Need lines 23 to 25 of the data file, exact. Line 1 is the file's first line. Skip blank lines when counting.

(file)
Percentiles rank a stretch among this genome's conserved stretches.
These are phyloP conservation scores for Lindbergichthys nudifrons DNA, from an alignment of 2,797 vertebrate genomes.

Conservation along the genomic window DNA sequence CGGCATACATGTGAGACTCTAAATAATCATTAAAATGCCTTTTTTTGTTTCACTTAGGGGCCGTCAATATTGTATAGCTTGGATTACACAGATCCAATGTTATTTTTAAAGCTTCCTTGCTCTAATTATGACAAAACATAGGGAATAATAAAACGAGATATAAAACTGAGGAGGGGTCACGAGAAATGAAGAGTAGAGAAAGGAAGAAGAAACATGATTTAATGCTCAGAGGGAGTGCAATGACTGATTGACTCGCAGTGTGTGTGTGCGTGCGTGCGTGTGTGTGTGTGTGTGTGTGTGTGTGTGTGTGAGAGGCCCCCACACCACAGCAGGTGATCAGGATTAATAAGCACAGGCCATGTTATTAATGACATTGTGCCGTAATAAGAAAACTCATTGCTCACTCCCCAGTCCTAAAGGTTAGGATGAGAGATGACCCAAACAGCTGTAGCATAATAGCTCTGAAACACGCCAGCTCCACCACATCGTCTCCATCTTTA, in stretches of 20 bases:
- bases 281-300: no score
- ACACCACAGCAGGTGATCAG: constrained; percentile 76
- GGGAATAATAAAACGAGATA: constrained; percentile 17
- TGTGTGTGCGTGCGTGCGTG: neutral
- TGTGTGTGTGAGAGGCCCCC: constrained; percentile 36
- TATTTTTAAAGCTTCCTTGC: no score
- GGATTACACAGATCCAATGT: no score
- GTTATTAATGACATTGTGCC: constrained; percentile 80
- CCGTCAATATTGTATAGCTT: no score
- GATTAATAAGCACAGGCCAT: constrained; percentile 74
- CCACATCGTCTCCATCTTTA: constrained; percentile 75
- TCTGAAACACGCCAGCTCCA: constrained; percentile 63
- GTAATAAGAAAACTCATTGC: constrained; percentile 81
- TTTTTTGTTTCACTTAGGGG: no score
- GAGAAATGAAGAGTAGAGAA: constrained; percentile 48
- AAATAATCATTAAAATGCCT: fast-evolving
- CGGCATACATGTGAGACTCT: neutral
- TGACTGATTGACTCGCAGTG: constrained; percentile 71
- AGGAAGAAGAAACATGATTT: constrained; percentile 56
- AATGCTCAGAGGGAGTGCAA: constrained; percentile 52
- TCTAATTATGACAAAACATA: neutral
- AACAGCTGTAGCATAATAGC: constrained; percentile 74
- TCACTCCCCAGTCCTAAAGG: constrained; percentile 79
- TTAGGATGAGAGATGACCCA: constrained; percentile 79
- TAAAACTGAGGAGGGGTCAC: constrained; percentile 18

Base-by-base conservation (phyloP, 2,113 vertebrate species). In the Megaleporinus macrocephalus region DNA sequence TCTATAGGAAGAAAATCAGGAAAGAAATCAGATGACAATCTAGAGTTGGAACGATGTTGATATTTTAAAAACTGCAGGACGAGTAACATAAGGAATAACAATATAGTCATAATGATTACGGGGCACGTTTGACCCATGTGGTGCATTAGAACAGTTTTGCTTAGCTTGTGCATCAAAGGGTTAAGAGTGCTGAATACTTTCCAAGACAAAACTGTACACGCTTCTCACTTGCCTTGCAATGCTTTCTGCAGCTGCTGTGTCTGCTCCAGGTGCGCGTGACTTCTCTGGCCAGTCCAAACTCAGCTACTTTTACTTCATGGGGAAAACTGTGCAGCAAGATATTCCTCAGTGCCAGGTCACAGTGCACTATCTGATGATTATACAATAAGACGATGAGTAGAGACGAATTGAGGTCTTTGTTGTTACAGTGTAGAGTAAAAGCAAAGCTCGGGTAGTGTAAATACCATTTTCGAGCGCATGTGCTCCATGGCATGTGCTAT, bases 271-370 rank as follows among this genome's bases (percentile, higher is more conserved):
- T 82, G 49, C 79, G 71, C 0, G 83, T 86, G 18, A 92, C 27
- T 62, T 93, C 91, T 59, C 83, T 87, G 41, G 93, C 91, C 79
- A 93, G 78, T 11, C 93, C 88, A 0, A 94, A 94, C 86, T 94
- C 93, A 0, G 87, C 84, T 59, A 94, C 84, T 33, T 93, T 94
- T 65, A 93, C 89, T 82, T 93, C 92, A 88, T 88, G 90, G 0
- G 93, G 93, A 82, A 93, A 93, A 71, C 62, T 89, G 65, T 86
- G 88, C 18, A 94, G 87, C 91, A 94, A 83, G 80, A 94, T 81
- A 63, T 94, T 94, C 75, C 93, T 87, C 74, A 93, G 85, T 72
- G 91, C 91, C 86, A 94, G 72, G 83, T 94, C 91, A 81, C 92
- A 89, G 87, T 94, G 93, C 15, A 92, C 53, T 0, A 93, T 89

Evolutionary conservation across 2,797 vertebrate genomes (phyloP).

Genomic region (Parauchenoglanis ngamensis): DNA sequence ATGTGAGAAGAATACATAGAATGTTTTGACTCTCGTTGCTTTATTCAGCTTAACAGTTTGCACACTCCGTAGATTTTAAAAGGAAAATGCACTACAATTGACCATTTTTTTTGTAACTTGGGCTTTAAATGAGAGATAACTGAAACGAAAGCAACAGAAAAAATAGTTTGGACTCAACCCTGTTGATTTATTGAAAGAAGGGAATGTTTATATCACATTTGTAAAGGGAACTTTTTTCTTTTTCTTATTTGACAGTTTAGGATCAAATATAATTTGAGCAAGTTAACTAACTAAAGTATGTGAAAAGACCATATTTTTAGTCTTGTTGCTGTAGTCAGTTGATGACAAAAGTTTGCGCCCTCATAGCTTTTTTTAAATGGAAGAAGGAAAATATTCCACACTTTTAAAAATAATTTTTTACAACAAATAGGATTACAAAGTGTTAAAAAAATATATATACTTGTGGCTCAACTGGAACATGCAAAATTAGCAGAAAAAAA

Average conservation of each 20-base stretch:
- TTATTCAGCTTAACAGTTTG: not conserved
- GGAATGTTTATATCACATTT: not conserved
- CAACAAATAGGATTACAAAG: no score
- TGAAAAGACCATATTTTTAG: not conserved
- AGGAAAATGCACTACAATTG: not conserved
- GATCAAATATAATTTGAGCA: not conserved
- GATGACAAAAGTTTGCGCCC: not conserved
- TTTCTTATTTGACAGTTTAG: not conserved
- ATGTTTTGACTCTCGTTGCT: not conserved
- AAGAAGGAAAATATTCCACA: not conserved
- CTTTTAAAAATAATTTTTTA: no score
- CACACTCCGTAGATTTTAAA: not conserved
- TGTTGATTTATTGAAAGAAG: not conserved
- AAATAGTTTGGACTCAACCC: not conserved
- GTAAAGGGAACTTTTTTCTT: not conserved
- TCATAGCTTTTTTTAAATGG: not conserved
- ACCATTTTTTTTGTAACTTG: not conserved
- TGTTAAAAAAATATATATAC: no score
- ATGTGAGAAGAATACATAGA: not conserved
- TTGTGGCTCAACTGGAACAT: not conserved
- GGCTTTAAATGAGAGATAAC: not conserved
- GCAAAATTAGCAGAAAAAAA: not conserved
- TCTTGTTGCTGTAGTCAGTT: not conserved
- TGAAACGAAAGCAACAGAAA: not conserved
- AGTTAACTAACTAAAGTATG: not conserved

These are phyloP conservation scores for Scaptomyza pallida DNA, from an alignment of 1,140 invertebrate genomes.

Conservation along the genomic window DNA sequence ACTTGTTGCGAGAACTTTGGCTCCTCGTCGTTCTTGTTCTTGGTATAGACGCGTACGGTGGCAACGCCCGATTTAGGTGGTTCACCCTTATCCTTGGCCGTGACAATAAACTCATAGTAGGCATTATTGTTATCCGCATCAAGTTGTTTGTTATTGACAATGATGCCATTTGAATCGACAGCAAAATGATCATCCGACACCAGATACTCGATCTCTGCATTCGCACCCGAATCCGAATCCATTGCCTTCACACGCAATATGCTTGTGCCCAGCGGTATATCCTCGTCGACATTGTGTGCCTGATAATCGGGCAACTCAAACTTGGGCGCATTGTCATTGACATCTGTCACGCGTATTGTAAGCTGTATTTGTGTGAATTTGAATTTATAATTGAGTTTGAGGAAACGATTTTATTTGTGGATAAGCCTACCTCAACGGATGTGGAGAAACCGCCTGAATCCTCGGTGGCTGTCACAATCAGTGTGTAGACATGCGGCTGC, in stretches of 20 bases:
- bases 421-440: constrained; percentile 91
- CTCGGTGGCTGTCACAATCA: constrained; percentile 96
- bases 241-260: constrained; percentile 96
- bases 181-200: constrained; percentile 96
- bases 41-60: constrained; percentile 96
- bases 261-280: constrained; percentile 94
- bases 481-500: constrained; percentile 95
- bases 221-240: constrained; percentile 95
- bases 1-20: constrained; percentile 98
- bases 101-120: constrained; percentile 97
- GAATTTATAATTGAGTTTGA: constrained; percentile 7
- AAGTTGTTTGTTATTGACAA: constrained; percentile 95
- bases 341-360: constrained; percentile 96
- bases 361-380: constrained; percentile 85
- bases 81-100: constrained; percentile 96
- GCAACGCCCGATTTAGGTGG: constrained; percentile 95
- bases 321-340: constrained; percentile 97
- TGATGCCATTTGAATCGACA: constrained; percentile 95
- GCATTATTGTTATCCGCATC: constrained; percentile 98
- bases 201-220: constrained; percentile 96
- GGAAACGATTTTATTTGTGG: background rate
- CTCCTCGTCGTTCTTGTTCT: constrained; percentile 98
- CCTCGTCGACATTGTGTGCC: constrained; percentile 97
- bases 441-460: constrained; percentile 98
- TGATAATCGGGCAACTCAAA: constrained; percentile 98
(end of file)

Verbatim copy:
- AATGCTCAGAGGGAGTGCAA: constrained; percentile 52
- TCTAATTATGACAAAACATA: neutral
- AACAGCTGTAGCATAATAGC: constrained; percentile 74